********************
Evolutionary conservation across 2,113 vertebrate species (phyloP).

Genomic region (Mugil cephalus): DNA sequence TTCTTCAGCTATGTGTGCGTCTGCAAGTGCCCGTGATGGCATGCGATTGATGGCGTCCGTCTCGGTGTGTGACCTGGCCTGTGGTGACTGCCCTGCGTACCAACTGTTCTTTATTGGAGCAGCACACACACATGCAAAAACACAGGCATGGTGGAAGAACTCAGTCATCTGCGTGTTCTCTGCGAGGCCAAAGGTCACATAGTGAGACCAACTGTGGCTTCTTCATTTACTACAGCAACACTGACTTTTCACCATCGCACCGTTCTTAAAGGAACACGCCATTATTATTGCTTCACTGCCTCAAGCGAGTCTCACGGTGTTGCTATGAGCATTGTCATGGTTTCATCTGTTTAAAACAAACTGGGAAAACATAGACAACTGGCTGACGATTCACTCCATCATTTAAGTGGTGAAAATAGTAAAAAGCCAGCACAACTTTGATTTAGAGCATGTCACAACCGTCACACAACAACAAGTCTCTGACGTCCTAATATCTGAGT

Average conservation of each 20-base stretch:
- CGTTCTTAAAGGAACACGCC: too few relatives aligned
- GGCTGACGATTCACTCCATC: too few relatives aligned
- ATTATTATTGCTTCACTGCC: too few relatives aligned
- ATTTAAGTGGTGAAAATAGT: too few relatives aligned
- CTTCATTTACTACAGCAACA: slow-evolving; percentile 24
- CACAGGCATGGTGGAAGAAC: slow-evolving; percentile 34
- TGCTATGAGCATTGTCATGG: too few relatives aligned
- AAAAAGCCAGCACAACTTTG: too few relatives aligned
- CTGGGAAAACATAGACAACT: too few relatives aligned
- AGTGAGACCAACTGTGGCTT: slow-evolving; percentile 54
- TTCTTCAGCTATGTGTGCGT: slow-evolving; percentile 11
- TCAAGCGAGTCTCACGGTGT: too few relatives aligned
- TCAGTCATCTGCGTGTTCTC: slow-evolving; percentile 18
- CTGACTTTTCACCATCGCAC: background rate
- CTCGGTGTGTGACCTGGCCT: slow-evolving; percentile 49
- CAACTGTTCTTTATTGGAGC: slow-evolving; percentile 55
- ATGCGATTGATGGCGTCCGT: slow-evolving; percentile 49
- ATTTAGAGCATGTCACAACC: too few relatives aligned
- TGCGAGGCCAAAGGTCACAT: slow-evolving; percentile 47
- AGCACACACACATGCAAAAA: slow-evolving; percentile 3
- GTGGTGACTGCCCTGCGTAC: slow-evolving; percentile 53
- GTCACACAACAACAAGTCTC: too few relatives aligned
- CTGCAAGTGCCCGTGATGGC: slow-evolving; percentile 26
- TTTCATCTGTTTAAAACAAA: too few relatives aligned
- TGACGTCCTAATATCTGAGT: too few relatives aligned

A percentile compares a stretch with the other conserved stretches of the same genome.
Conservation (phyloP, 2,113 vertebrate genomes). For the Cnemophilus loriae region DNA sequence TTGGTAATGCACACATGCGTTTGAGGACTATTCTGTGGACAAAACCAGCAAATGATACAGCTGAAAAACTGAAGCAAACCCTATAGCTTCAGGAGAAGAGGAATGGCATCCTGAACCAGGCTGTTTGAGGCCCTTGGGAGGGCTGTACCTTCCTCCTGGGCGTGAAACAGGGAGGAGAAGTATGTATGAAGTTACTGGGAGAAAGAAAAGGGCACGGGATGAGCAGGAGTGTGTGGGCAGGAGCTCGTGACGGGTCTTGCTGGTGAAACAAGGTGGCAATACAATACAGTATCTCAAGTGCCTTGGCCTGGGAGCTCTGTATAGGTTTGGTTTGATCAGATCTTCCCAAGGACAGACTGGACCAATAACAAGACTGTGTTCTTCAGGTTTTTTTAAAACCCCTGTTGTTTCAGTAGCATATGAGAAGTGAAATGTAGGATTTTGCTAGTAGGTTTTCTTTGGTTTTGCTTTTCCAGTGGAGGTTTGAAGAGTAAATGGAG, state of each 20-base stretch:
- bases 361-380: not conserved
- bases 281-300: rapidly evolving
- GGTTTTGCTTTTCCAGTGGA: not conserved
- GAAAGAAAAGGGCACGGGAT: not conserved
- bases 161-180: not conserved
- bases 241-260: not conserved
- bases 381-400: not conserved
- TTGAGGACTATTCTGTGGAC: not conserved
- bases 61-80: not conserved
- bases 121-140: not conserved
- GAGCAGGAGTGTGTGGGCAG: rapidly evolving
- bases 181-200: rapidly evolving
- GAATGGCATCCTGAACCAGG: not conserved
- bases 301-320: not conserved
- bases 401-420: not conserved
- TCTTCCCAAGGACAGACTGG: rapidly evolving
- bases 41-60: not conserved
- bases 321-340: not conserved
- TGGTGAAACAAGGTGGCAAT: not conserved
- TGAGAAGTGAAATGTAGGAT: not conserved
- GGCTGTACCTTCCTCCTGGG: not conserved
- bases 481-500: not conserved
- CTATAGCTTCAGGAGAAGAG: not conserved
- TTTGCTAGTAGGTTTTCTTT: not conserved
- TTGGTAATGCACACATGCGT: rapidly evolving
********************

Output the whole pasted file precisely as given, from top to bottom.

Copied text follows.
Evolutionary conservation across 2,113 vertebrate species (phyloP).

Genomic region (Mugil cephalus): DNA sequence TTCTTCAGCTATGTGTGCGTCTGCAAGTGCCCGTGATGGCATGCGATTGATGGCGTCCGTCTCGGTGTGTGACCTGGCCTGTGGTGACTGCCCTGCGTACCAACTGTTCTTTATTGGAGCAGCACACACACATGCAAAAACACAGGCATGGTGGAAGAACTCAGTCATCTGCGTGTTCTCTGCGAGGCCAAAGGTCACATAGTGAGACCAACTGTGGCTTCTTCATTTACTACAGCAACACTGACTTTTCACCATCGCACCGTTCTTAAAGGAACACGCCATTATTATTGCTTCACTGCCTCAAGCGAGTCTCACGGTGTTGCTATGAGCATTGTCATGGTTTCATCTGTTTAAAACAAACTGGGAAAACATAGACAACTGGCTGACGATTCACTCCATCATTTAAGTGGTGAAAATAGTAAAAAGCCAGCACAACTTTGATTTAGAGCATGTCACAACCGTCACACAACAACAAGTCTCTGACGTCCTAATATCTGAGT

Average conservation of each 20-base stretch:
- CGTTCTTAAAGGAACACGCC: too few relatives aligned
- GGCTGACGATTCACTCCATC: too few relatives aligned
- ATTATTATTGCTTCACTGCC: too few relatives aligned
- ATTTAAGTGGTGAAAATAGT: too few relatives aligned
- CTTCATTTACTACAGCAACA: slow-evolving; percentile 24
- CACAGGCATGGTGGAAGAAC: slow-evolving; percentile 34
- TGCTATGAGCATTGTCATGG: too few relatives aligned
- AAAAAGCCAGCACAACTTTG: too few relatives aligned
- CTGGGAAAACATAGACAACT: too few relatives aligned
- AGTGAGACCAACTGTGGCTT: slow-evolving; percentile 54
- TTCTTCAGCTATGTGTGCGT: slow-evolving; percentile 11
- TCAAGCGAGTCTCACGGTGT: too few relatives aligned
- TCAGTCATCTGCGTGTTCTC: slow-evolving; percentile 18
- CTGACTTTTCACCATCGCAC: background rate
- CTCGGTGTGTGACCTGGCCT: slow-evolving; percentile 49
- CAACTGTTCTTTATTGGAGC: slow-evolving; percentile 55
- ATGCGATTGATGGCGTCCGT: slow-evolving; percentile 49
- ATTTAGAGCATGTCACAACC: too few relatives aligned
- TGCGAGGCCAAAGGTCACAT: slow-evolving; percentile 47
- AGCACACACACATGCAAAAA: slow-evolving; percentile 3
- GTGGTGACTGCCCTGCGTAC: slow-evolving; percentile 53
- GTCACACAACAACAAGTCTC: too few relatives aligned
- CTGCAAGTGCCCGTGATGGC: slow-evolving; percentile 26
- TTTCATCTGTTTAAAACAAA: too few relatives aligned
- TGACGTCCTAATATCTGAGT: too few relatives aligned

A percentile compares a stretch with the other conserved stretches of the same genome.
Conservation (phyloP, 2,113 vertebrate genomes). For the Cnemophilus loriae region DNA sequence TTGGTAATGCACACATGCGTTTGAGGACTATTCTGTGGACAAAACCAGCAAATGATACAGCTGAAAAACTGAAGCAAACCCTATAGCTTCAGGAGAAGAGGAATGGCATCCTGAACCAGGCTGTTTGAGGCCCTTGGGAGGGCTGTACCTTCCTCCTGGGCGTGAAACAGGGAGGAGAAGTATGTATGAAGTTACTGGGAGAAAGAAAAGGGCACGGGATGAGCAGGAGTGTGTGGGCAGGAGCTCGTGACGGGTCTTGCTGGTGAAACAAGGTGGCAATACAATACAGTATCTCAAGTGCCTTGGCCTGGGAGCTCTGTATAGGTTTGGTTTGATCAGATCTTCCCAAGGACAGACTGGACCAATAACAAGACTGTGTTCTTCAGGTTTTTTTAAAACCCCTGTTGTTTCAGTAGCATATGAGAAGTGAAATGTAGGATTTTGCTAGTAGGTTTTCTTTGGTTTTGCTTTTCCAGTGGAGGTTTGAAGAGTAAATGGAG, state of each 20-base stretch:
- bases 361-380: not conserved
- bases 281-300: rapidly evolving
- GGTTTTGCTTTTCCAGTGGA: not conserved
- GAAAGAAAAGGGCACGGGAT: not conserved
- bases 161-180: not conserved
- bases 241-260: not conserved
- bases 381-400: not conserved
- TTGAGGACTATTCTGTGGAC: not conserved
- bases 61-80: not conserved
- bases 121-140: not conserved
- GAGCAGGAGTGTGTGGGCAG: rapidly evolving
- bases 181-200: rapidly evolving
- GAATGGCATCCTGAACCAGG: not conserved
- bases 301-320: not conserved
- bases 401-420: not conserved
- TCTTCCCAAGGACAGACTGG: rapidly evolving
- bases 41-60: not conserved
- bases 321-340: not conserved
- TGGTGAAACAAGGTGGCAAT: not conserved
- TGAGAAGTGAAATGTAGGAT: not conserved
- GGCTGTACCTTCCTCCTGGG: not conserved
- bases 481-500: not conserved
- CTATAGCTTCAGGAGAAGAG: not conserved
- TTTGCTAGTAGGTTTTCTTT: not conserved
- TTGGTAATGCACACATGCGT: rapidly evolving